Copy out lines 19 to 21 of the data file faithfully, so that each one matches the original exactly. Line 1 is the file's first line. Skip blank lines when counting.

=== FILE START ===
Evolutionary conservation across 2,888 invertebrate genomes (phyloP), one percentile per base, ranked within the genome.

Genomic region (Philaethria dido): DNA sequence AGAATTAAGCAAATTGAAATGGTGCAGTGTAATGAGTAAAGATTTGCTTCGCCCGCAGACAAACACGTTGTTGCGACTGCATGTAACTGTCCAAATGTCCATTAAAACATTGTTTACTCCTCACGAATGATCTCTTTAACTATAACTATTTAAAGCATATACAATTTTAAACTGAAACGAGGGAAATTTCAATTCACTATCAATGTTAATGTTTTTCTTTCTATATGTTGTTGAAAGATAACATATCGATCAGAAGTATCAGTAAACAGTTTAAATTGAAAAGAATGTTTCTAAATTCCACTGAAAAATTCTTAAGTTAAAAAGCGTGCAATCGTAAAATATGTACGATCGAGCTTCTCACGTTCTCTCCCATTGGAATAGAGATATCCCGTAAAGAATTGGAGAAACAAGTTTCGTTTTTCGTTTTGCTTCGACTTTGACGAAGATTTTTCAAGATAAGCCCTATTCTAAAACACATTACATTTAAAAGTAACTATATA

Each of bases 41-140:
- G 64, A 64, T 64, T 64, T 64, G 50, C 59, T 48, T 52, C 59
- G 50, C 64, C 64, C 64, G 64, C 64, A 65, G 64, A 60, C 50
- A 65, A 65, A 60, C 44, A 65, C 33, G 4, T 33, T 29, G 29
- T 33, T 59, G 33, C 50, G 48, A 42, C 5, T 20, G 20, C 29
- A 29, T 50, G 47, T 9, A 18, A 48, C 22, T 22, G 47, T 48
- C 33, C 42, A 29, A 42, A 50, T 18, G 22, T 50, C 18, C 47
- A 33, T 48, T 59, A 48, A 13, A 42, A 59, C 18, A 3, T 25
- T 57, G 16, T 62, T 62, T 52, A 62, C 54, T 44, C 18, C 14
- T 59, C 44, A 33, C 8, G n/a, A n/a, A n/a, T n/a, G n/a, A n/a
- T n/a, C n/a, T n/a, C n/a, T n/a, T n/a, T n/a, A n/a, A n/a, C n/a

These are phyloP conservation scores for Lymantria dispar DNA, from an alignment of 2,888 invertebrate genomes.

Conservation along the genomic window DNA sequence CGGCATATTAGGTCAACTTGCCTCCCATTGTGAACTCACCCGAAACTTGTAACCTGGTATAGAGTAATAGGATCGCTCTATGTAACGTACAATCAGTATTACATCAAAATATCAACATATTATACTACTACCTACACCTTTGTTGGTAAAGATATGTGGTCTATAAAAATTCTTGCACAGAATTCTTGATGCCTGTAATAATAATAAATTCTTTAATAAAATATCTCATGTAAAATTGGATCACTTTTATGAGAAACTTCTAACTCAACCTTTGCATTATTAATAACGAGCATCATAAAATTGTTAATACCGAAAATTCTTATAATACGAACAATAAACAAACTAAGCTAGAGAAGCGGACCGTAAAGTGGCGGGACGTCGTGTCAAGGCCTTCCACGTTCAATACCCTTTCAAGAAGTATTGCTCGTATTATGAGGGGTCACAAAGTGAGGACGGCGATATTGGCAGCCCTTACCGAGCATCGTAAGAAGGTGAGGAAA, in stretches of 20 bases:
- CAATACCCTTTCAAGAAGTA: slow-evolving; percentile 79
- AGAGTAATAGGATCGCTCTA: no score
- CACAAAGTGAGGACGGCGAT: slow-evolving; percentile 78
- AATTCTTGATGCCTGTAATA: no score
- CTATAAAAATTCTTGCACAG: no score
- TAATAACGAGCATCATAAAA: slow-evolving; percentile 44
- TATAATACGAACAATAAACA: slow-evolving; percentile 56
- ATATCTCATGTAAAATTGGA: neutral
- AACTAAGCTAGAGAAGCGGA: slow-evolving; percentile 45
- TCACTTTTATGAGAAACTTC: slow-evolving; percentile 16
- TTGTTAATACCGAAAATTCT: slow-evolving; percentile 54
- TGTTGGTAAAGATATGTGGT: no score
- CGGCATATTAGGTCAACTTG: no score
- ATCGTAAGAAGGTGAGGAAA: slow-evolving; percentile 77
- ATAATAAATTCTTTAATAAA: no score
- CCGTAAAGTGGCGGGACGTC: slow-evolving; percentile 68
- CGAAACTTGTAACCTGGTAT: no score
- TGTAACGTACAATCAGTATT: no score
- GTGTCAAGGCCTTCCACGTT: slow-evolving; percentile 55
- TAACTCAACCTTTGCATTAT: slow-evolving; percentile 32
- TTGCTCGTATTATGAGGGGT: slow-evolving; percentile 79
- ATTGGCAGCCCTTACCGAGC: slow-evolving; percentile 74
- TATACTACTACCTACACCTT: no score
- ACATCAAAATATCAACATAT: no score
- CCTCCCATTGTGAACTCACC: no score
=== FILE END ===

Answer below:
- AATTCTTGATGCCTGTAATA: no score
- CTATAAAAATTCTTGCACAG: no score
- TAATAACGAGCATCATAAAA: slow-evolving; percentile 44